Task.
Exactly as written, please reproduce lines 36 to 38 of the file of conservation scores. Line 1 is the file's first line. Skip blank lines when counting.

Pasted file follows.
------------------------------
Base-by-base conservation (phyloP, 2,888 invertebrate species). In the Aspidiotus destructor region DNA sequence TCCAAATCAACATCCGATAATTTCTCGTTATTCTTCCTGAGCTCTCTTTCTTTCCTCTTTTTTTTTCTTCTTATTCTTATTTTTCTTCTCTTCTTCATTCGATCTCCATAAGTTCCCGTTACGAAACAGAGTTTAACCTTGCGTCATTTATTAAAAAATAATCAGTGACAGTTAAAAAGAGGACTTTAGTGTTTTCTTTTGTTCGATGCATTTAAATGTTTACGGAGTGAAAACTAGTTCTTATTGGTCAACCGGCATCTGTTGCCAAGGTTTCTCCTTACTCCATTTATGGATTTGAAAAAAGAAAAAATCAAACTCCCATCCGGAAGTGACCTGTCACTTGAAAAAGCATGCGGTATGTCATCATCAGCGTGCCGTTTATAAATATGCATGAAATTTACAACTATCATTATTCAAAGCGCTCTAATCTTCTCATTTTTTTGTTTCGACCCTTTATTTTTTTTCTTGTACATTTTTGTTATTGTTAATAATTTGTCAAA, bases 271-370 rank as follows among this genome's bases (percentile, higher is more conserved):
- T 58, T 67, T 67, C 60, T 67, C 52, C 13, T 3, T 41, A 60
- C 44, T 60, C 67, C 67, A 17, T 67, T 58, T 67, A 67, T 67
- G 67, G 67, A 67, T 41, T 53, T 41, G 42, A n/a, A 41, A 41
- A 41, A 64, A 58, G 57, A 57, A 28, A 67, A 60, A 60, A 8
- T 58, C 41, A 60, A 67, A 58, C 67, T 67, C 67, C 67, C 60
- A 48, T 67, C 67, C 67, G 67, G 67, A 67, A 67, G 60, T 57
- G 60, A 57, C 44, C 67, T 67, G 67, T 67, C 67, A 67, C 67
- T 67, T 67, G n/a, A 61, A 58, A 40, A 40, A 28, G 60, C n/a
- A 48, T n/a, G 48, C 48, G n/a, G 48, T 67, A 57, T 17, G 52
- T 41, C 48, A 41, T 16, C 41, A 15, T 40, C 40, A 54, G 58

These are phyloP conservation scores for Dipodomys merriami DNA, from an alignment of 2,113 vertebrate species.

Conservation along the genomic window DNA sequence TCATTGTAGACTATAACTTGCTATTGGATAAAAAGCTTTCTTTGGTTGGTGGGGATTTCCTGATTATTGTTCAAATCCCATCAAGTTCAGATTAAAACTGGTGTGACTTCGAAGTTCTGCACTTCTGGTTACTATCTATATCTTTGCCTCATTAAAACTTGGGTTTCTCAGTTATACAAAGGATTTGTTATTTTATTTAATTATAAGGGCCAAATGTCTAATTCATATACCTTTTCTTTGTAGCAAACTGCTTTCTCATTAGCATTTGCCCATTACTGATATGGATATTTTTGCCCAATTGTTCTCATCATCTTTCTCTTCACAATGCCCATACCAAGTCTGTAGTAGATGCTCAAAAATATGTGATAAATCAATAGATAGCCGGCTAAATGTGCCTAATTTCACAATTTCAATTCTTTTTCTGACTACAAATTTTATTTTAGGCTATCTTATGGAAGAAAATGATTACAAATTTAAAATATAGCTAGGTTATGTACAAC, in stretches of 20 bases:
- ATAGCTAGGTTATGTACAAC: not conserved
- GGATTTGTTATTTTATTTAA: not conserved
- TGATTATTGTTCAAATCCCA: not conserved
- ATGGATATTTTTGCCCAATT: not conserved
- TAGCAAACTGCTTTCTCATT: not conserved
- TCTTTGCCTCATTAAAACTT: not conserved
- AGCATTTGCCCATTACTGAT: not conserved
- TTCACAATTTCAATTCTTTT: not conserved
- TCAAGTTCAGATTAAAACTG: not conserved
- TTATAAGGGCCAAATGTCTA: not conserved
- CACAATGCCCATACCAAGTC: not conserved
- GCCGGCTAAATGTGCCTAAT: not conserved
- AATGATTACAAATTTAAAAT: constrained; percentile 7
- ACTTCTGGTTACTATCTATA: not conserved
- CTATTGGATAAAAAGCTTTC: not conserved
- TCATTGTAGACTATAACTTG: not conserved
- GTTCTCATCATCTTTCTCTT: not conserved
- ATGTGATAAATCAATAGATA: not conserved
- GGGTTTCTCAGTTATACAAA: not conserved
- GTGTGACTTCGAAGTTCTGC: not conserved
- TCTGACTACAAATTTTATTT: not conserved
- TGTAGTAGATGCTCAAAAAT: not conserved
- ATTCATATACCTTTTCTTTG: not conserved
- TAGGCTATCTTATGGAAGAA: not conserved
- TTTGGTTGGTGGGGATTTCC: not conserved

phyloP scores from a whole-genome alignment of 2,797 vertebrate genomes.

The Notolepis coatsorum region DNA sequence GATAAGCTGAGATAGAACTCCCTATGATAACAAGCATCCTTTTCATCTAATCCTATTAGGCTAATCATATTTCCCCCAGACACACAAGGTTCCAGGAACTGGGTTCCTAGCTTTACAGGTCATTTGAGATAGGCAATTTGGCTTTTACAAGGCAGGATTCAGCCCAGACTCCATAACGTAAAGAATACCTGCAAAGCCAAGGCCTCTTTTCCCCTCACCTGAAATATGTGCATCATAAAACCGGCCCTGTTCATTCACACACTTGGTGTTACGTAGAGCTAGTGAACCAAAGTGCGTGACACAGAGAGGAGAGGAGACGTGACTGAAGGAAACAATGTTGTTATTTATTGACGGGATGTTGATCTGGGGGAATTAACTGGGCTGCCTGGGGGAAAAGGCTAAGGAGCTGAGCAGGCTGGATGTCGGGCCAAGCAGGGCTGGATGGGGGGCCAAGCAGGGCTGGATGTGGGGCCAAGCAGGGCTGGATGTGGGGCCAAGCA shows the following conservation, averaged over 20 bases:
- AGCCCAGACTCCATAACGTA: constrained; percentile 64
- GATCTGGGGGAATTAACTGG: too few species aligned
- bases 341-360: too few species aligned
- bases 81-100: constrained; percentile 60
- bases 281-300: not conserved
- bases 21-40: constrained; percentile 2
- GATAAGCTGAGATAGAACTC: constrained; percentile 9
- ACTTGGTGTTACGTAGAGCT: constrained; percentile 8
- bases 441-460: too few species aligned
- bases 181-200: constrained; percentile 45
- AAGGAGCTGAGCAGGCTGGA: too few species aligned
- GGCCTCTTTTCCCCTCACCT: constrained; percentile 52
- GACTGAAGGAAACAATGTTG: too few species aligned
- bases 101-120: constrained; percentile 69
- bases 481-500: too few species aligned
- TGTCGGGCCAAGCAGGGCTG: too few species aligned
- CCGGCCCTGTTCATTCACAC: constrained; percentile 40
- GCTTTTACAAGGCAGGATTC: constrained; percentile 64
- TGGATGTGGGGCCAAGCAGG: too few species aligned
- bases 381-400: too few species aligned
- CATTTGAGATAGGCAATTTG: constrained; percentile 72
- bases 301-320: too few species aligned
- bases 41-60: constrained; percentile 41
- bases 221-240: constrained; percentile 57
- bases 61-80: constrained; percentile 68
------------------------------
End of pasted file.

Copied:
- ATTCATATACCTTTTCTTTG: not conserved
- TAGGCTATCTTATGGAAGAA: not conserved
- TTTGGTTGGTGGGGATTTCC: not conserved